Widespread Depression Costs Employers Billions
It is widely known that ]]>depression]]> is a serious illness, which is unfortunately very common. Symptoms of depression include overwhelming feelings of sadness and hopelessness and a loss of interest in enjoyable activities. Previous studies have demonstrated that depression is widespread in the United States. Additional studies have indicated that the cost of lost time from work because of depression is substantial.
Two studies in the June 18, 2003 issue of the Journal of the American Medical Association , a special issue on depression, took a closer look at the prevalence and costs of depression in the United States. The first study estimated that 6.6% of Americans experienced an episode of major depression in the past year and 16.2% will become depressed sometime in their lifetime. A second study projected that employers spend an excess of $31 billion per year due to depression-related lost production time.
About the Study
The National Comorbidity Survey Replication (NCS-R) study assessed the prevalence of depression among adults in the United States. Researchers screened a nationally representative sample of 9,090 people across the 48 contiguous United States for mental disorders. The participants also answered questions about their age, sex, marital status, socioeconomic status, and race. Clinical psychologists then interviewed 5,554 of the participants to determine if they were depressed according to the Diagnostic and Statistical Manual of Mental Disorders, Fourth Edition (DSM-IV) criteria. The participants who met the diagnostic criteria for depression were further questioned about the severity of their depression and any treatment they had undergone.
The second study, called the Depressive Disorders Study (DDS), aimed to compare the lost production time (LPT) of depressed versus non-depressed workers, including days missed from work and reduced performance at work. The study went further and projected the cost of LPT to employers. Researchers interviewed 1,190 people to identify those who met diagnostic criteria for a depressive disorder, including major depression, dysthmia (moderately depressed mood for more than two years), or partial remission or recurrence of major depression. The participants were mostly white, formally educated beyond high school, working more than 30 hours per week, and making less than $40,000 per year. The researchers used data from the interviews to determine average health-related LPT among workers with and without depression. Lost labor costs were then calculated by multiplying lost hours by self-reported hourly wages.
The results of the NCS-R suggested that over 13 million American adults were depressed within the last year and over 32 million will experience depression sometime during their lifetime. Over half of the participants who had been depressed in the last year received treatment, but only 21.6% reported receiving adequate treatment. Younger people, women, people who were divorced, separated, or widowed, and people living in the Midwest were more likely to experience depression. Blacks, retirees, and people with 0-11 years of education had a lower risk for depression.
This high prevalence of depression combined with the lack of adequate treatment is alarming, especially considering the high cost of depression in the workplace. The DDS found that on average, workers with depressive disorders reported 5.6 hours per week of health-related LPT, compared with 1.5 hours per week for workers without depression. Most (82.1%) of the LPT among depressed participants occurred at the workplace. In other words, the workers were showing up for work, but not being productive. The researchers calculated that American workers cost employers an estimated $44 billion per year in LPT, compared with $13 billion per year among workers without depression. LPT estimates could have been overestimated, however, since depressed people have the tendency to overstate work impairment. Also, the sample included only 219 workers with depression, which may not be enough to accurately estimate LPT for the entire United States population.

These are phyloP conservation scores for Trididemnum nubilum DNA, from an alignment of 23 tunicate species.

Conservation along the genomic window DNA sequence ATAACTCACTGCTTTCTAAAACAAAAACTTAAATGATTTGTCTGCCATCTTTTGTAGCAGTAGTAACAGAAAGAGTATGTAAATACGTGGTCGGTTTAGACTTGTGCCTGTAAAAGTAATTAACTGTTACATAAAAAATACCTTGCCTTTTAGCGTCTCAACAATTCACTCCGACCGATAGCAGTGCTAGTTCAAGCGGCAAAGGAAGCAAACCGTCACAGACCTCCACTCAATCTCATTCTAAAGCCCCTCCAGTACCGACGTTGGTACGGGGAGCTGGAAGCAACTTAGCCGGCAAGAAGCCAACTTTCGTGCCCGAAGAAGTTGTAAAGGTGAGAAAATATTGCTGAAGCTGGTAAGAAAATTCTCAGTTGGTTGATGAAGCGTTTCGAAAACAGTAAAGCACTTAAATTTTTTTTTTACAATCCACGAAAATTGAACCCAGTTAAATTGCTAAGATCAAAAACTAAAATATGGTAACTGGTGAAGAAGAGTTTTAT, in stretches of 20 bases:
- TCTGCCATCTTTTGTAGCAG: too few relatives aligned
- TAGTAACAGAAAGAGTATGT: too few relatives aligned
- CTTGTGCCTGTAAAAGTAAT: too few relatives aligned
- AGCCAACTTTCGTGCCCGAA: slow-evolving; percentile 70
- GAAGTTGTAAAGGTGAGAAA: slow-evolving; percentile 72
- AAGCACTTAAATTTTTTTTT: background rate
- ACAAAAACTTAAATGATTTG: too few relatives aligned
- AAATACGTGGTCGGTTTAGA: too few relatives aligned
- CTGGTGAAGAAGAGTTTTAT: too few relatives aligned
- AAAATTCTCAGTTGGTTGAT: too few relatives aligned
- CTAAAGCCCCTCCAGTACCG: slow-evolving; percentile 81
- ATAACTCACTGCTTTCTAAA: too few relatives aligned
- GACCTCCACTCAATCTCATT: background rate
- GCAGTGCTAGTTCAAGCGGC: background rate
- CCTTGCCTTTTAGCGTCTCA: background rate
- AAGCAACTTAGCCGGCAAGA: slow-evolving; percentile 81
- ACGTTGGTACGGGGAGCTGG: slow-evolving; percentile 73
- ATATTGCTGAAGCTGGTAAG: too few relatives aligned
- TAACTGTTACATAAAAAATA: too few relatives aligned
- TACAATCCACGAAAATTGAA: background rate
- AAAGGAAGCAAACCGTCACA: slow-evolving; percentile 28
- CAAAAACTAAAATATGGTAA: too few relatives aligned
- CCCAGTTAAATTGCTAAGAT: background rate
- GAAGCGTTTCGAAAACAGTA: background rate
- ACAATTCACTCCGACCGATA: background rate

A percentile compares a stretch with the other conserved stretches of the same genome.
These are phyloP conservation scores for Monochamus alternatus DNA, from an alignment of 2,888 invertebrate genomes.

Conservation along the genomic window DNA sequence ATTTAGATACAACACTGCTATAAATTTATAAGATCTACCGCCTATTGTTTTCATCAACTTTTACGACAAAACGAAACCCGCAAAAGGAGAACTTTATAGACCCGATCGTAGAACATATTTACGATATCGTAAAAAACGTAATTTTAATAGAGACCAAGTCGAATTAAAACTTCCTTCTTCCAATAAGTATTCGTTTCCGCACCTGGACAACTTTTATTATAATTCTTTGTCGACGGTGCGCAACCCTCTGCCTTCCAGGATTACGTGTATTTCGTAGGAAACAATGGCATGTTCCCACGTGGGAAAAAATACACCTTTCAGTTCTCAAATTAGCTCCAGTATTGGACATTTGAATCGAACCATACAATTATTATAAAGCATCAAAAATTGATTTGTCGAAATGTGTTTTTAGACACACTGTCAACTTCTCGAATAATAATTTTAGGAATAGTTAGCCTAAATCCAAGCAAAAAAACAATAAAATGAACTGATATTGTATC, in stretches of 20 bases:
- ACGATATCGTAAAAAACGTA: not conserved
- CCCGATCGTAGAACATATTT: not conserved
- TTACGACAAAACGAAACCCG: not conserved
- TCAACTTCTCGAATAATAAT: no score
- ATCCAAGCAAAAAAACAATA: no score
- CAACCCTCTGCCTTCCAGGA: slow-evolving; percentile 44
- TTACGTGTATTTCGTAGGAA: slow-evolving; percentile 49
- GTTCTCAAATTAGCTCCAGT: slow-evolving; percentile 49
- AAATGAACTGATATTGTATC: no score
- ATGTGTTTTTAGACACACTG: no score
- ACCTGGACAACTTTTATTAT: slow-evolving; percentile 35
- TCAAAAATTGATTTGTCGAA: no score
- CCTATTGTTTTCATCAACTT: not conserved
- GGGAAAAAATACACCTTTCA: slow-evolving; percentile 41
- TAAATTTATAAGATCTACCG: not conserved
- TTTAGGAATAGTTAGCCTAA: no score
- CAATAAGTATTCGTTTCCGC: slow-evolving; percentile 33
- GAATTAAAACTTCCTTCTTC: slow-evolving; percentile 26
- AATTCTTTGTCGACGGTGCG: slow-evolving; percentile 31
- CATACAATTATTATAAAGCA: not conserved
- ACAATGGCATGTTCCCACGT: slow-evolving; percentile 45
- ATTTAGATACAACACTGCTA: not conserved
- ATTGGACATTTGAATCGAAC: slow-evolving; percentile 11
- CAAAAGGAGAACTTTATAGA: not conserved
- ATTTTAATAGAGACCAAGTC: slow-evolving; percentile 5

How Does This Affect You?
These two studies demonstrate that depression is a costly, widespread condition that is not, for the most part, being effectively treated. In the past decade, a number of campaigns have been launched to increase the public awareness of depression. Although the NCS-R study revealed that over half of depressed people are now seeking treatment—up from about one-third in 1993—only about one in five are receiving adequate treatment.
Both of these studies emphasize the importance of seeking treatment for depression. Almost one-third of the participants of the DDS who answered “yes” to at least one of the following questions were diagnosed with a depressive disorder: “In the past two weeks, did you feel sad, blue, or down in the dumps?” and “In the past two weeks, did you have little interest or pleasure in doing things?” Highly effective treatment is available for this condition. So, if you know or suspect that you are depressed, talk with your health care provider.
National Institute of Mental Health
National Foundation for Depressive Illness
Kessler RC, Berglund P, Demler, O, et al. The epidemiology of major depressive disorder: results from the National Comorbidity Survey Replication (NCS-R). JAMA . 2003;289:3095-3105.
Stewart WF, Ricci JA, Chee E, Hahn SR, Morganstein D. Cost of lost productive work time among US workers with depression. JAMA . 2003;289:3135-3144.
Regier DA, Narrow WE, Rae DS, Manderscheid RW, Locke BZ, Goodwin FK. The de facto US mental and affective disorders service system. Archives of General Psychiatry . 1993;50:85-94.
Last reviewed June 19, 2003 by ]]>Richard Glickman-Simon, MD]]>
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